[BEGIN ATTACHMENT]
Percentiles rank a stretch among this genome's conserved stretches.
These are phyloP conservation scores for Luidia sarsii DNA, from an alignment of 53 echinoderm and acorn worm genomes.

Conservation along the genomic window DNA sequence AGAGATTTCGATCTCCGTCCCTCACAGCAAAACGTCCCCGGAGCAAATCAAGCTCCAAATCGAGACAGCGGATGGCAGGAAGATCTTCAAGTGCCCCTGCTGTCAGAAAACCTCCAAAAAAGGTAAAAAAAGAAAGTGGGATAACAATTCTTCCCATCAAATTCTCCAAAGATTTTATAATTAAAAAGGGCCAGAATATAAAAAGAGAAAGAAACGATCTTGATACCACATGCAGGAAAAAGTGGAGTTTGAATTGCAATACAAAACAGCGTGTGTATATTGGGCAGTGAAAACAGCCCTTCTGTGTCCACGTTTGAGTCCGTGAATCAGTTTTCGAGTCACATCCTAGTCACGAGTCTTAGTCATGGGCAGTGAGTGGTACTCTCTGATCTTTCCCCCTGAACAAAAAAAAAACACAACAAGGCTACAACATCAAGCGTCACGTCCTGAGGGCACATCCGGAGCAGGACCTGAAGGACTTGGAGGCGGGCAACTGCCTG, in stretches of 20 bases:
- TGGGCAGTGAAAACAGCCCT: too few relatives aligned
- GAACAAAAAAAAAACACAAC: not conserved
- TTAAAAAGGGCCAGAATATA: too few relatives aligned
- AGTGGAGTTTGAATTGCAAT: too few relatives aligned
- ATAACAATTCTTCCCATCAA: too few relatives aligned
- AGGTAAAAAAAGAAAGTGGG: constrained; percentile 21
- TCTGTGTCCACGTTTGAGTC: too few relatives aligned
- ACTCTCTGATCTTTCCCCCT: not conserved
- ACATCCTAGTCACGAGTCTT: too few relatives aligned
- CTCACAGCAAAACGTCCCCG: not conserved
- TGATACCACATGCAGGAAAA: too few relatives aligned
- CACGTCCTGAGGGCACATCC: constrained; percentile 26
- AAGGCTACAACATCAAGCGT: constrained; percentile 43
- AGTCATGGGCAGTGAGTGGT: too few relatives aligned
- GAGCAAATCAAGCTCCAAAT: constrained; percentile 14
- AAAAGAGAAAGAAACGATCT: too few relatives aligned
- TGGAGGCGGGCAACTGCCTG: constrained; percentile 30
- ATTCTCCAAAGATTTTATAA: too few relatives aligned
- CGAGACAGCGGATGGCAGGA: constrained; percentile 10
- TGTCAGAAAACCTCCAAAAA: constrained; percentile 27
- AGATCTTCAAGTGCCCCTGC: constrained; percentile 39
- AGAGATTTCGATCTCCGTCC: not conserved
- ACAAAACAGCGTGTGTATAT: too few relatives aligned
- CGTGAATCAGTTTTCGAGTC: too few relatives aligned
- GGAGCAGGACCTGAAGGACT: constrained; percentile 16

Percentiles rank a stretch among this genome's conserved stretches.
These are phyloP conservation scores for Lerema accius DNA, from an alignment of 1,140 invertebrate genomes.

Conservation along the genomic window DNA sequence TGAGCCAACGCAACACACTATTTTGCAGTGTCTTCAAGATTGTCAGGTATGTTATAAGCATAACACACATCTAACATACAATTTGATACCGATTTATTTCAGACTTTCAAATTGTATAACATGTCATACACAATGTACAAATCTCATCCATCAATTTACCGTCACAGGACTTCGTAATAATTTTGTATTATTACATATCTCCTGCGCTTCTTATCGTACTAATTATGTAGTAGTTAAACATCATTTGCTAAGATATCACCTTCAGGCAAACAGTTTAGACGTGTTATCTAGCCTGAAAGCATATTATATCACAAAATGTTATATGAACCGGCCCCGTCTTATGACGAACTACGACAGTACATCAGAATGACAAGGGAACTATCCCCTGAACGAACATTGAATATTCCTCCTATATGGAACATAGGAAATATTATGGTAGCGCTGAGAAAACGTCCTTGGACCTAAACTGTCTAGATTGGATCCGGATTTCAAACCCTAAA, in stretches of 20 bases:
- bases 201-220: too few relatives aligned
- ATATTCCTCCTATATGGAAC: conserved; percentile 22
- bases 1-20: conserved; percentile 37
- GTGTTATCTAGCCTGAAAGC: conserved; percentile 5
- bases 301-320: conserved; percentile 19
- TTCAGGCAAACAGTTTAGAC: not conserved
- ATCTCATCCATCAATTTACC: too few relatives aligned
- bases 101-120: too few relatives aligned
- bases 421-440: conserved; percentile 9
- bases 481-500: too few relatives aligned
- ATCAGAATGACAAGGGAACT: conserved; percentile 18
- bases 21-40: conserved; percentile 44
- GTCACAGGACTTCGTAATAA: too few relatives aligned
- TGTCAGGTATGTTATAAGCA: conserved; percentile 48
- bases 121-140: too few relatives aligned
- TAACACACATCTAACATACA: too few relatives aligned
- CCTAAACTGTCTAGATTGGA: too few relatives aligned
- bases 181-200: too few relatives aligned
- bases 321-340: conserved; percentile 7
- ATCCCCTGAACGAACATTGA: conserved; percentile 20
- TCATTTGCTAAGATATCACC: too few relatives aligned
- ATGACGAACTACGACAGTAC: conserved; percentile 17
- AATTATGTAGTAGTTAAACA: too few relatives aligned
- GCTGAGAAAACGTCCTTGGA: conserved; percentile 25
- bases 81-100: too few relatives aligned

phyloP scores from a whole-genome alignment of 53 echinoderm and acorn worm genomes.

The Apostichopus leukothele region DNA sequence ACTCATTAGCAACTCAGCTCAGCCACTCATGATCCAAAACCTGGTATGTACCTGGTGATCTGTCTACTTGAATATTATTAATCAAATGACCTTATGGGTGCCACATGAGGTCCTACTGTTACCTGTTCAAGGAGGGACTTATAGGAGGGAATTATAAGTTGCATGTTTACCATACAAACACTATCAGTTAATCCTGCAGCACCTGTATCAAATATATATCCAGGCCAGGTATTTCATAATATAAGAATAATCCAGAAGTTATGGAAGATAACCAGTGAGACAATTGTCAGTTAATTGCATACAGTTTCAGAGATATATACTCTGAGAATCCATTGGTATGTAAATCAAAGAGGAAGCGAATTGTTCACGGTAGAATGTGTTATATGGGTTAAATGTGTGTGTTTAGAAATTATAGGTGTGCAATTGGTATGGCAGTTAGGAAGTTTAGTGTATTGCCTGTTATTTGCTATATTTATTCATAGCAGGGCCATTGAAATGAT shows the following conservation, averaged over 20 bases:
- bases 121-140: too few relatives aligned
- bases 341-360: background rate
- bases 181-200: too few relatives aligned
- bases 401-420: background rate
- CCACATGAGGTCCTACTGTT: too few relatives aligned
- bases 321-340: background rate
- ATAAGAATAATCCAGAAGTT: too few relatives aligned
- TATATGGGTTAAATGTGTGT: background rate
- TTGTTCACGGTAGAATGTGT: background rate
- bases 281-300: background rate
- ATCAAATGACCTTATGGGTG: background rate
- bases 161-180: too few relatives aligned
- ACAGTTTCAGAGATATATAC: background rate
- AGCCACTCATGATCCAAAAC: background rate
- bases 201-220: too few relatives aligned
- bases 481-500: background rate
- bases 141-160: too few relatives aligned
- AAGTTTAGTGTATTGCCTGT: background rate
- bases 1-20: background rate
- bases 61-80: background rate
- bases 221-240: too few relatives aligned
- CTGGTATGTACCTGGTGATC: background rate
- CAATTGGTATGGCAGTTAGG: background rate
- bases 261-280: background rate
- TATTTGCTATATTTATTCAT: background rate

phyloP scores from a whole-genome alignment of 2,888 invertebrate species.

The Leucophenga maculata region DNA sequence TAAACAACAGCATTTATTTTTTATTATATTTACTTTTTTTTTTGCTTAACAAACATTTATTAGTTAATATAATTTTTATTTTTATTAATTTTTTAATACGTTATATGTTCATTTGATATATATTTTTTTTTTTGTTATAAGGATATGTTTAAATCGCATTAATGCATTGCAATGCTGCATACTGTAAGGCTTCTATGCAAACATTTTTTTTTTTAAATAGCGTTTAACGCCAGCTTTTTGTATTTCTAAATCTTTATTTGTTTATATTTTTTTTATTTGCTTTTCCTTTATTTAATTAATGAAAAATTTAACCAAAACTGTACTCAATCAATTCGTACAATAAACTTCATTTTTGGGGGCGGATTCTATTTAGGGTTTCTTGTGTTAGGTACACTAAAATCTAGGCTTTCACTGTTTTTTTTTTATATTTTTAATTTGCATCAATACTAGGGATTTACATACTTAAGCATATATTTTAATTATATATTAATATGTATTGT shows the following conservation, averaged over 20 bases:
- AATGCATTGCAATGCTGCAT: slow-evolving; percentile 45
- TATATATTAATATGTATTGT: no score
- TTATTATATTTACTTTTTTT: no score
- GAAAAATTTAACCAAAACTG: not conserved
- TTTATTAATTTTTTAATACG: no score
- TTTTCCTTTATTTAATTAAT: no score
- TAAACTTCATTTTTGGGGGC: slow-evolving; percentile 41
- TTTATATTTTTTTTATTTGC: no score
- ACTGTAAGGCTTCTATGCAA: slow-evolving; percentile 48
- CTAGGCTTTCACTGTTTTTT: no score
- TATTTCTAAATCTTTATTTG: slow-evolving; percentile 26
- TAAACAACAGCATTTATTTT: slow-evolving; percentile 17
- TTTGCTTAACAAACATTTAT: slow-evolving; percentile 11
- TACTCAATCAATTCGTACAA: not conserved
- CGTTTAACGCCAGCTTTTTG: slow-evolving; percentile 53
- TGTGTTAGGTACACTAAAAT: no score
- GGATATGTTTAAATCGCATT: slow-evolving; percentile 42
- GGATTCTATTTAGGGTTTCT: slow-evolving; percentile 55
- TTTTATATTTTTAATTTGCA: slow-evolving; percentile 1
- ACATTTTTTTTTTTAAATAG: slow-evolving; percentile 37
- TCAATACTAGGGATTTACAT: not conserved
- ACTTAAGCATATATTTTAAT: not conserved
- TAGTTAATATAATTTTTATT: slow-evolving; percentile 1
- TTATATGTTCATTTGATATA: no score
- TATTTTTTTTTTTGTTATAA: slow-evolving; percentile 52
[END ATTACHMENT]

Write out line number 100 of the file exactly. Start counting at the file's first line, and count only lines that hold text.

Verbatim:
- CGTTTAACGCCAGCTTTTTG: slow-evolving; percentile 53